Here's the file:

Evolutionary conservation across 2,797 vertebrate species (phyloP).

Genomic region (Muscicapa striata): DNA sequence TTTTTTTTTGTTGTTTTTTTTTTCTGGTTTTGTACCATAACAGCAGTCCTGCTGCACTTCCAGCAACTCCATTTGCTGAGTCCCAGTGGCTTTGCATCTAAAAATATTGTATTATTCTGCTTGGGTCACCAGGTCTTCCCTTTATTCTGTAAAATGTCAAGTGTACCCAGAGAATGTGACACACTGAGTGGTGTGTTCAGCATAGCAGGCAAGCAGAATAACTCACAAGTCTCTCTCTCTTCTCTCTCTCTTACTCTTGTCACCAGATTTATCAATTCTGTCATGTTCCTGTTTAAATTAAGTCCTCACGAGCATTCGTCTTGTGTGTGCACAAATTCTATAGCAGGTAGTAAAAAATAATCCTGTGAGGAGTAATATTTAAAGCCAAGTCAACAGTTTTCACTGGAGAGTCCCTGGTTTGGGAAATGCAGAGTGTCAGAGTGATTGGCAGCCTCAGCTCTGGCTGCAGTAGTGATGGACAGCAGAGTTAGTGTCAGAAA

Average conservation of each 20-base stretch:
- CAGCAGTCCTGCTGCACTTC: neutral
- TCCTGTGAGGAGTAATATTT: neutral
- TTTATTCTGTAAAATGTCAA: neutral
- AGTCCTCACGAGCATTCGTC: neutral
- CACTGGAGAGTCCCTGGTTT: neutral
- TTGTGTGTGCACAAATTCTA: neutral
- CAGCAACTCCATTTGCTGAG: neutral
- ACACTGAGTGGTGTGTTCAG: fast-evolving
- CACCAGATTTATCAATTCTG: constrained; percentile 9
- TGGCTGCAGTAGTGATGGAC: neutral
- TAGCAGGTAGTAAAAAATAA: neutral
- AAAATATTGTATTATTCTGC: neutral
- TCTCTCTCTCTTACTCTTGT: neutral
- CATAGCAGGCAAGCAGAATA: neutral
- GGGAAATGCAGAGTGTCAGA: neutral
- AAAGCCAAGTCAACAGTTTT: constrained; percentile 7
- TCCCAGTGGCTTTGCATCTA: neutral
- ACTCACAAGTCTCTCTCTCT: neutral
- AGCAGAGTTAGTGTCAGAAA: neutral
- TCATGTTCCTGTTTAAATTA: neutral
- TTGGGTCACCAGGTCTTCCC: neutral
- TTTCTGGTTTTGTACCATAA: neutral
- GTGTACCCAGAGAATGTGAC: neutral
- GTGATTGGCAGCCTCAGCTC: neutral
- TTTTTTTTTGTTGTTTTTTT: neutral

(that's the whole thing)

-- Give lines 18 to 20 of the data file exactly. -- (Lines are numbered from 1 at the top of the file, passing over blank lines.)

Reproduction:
- GGGAAATGCAGAGTGTCAGA: neutral
- AAAGCCAAGTCAACAGTTTT: constrained; percentile 7
- TCCCAGTGGCTTTGCATCTA: neutral